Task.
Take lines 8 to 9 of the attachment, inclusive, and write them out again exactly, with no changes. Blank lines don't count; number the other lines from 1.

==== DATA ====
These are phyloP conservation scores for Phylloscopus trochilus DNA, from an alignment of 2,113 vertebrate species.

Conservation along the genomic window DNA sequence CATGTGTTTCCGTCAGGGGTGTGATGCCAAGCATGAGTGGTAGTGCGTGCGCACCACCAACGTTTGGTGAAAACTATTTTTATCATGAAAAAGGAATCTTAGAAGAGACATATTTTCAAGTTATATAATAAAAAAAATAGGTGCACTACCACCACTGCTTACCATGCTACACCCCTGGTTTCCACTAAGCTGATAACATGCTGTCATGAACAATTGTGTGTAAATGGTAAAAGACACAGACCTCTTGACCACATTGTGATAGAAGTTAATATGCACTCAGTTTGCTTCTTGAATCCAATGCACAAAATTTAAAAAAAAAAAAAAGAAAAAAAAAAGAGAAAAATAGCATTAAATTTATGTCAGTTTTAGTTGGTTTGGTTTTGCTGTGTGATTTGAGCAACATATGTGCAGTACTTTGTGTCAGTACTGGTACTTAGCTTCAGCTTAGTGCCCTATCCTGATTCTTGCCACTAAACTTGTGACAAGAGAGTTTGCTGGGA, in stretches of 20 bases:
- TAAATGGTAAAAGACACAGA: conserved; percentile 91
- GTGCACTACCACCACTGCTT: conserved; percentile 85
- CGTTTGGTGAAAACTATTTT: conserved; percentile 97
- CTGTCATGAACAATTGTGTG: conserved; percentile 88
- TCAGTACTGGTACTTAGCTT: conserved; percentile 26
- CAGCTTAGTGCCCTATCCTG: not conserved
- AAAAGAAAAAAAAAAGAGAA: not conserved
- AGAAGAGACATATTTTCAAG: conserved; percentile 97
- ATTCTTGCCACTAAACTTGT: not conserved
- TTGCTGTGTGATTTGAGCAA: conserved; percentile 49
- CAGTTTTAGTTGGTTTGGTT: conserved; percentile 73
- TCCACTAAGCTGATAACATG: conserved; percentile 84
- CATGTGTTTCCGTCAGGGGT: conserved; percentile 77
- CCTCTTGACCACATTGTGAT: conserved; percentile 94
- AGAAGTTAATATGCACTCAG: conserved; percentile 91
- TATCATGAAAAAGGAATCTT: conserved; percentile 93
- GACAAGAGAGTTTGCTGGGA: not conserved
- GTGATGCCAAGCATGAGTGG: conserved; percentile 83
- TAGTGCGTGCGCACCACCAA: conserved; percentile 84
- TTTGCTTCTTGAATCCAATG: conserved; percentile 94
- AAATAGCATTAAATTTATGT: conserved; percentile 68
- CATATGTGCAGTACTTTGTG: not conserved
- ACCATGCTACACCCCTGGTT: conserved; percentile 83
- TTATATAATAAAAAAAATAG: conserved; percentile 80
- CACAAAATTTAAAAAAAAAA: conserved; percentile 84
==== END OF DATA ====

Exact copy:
- CAGCTTAGTGCCCTATCCTG: not conserved
- AAAAGAAAAAAAAAAGAGAA: not conserved